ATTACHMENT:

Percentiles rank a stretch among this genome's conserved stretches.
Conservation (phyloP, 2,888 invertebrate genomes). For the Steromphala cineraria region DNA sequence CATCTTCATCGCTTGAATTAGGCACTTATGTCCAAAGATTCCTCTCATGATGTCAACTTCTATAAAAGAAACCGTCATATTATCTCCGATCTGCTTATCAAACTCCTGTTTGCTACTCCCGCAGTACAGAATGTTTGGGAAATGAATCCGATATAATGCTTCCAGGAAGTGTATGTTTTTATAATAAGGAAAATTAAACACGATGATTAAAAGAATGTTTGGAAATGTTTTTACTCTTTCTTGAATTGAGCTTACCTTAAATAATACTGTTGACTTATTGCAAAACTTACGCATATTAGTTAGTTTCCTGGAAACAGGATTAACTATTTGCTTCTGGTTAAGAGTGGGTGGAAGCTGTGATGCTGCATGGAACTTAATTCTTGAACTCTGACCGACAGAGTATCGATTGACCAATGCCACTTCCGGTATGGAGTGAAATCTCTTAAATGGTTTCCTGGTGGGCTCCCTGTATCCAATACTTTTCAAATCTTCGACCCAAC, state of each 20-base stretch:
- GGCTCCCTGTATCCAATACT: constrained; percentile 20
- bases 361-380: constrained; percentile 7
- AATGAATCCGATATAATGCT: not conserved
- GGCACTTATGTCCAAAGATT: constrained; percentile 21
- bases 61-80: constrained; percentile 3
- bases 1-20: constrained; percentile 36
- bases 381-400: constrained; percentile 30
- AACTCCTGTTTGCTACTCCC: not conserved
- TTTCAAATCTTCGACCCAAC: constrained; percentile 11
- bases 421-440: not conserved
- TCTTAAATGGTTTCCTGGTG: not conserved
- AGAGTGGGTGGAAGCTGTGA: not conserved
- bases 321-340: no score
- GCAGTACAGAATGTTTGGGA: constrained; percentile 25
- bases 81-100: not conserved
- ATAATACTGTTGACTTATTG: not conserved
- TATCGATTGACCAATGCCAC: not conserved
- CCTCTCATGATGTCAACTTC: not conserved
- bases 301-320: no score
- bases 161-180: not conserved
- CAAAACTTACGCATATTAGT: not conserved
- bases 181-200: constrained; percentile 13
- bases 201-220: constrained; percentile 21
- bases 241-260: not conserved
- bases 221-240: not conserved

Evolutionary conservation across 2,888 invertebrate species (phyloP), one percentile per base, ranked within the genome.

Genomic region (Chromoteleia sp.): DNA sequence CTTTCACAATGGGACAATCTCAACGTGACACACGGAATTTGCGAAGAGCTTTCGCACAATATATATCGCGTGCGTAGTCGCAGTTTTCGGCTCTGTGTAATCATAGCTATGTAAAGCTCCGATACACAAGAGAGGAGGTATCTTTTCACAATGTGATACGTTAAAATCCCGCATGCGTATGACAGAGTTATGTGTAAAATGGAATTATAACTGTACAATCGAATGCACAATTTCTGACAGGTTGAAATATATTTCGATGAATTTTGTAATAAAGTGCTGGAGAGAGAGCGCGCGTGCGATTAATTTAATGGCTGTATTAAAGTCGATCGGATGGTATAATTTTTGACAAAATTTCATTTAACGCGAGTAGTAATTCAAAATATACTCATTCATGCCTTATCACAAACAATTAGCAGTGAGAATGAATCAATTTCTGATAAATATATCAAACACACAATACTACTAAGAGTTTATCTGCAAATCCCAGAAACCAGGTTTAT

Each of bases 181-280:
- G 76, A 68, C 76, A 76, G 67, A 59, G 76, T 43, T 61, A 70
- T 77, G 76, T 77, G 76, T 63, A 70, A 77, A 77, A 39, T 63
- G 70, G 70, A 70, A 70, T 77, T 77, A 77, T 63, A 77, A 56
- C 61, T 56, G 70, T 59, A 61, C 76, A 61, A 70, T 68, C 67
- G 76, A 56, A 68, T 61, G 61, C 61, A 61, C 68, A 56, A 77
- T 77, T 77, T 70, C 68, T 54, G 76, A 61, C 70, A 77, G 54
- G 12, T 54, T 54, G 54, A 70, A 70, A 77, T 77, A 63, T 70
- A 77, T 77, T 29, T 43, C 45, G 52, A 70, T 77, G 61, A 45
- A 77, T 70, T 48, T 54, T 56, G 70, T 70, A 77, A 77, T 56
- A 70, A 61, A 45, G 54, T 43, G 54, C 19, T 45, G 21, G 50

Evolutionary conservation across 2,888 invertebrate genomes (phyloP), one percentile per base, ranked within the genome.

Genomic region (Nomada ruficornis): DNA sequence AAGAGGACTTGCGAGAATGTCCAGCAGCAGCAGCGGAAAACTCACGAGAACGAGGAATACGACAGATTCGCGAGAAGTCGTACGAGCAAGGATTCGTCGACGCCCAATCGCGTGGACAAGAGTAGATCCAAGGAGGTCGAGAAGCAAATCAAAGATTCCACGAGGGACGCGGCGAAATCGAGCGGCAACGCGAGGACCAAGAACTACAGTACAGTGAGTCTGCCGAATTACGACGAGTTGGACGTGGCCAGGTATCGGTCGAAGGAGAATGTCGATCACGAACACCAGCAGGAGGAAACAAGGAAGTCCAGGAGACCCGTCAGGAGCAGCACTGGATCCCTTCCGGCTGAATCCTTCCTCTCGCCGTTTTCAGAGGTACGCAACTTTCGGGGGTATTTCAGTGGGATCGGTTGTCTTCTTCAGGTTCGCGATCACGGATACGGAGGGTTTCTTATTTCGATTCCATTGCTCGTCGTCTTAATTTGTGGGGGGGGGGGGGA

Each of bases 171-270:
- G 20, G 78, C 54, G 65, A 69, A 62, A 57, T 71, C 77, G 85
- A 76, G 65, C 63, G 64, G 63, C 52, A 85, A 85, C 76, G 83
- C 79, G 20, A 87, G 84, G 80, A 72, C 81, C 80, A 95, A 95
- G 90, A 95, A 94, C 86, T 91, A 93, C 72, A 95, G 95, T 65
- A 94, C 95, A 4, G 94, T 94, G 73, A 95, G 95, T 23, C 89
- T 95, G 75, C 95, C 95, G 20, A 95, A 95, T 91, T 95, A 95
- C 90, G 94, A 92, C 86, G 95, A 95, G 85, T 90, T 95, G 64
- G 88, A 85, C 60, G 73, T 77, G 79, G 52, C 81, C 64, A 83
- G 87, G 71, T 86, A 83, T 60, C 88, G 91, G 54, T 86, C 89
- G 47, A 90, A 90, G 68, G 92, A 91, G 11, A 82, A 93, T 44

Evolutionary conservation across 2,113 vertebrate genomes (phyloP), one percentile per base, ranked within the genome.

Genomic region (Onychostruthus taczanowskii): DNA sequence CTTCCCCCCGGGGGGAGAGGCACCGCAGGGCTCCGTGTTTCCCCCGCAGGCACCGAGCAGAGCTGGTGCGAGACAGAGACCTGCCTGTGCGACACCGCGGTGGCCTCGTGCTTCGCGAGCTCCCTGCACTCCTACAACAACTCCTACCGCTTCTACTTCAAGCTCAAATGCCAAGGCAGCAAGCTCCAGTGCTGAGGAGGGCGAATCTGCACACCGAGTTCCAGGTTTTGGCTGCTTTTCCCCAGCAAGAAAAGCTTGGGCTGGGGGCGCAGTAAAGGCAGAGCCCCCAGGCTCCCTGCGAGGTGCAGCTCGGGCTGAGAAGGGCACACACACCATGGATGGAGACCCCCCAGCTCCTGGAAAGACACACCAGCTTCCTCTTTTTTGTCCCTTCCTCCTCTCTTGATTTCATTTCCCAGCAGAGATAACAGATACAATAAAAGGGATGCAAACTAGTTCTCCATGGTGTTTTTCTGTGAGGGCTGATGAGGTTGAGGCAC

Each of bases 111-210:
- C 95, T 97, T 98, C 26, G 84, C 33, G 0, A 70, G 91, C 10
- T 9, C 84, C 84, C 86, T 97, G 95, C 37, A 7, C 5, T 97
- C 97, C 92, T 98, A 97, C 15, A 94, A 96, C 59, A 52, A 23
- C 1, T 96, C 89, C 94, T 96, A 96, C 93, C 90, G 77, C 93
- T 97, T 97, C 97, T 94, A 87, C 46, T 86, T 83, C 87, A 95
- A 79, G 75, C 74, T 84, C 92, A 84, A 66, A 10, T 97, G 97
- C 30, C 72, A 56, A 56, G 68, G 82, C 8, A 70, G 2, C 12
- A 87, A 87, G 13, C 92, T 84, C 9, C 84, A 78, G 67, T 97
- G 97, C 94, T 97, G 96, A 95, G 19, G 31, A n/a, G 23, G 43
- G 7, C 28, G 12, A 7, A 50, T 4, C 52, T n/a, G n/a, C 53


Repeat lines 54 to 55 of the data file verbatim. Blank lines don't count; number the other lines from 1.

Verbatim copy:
Evolutionary conservation across 2,113 vertebrate genomes (phyloP), one percentile per base, ranked within the genome.

Genomic region (Onychostruthus taczanowskii): DNA sequence CTTCCCCCCGGGGGGAGAGGCACCGCAGGGCTCCGTGTTTCCCCCGCAGGCACCGAGCAGAGCTGGTGCGAGACAGAGACCTGCCTGTGCGACACCGCGGTGGCCTCGTGCTTCGCGAGCTCCCTGCACTCCTACAACAACTCCTACCGCTTCTACTTCAAGCTCAAATGCCAAGGCAGCAAGCTCCAGTGCTGAGGAGGGCGAATCTGCACACCGAGTTCCAGGTTTTGGCTGCTTTTCCCCAGCAAGAAAAGCTTGGGCTGGGGGCGCAGTAAAGGCAGAGCCCCCAGGCTCCCTGCGAGGTGCAGCTCGGGCTGAGAAGGGCACACACACCATGGATGGAGACCCCCCAGCTCCTGGAAAGACACACCAGCTTCCTCTTTTTTGTCCCTTCCTCCTCTCTTGATTTCATTTCCCAGCAGAGATAACAGATACAATAAAAGGGATGCAAACTAGTTCTCCATGGTGTTTTTCTGTGAGGGCTGATGAGGTTGAGGCAC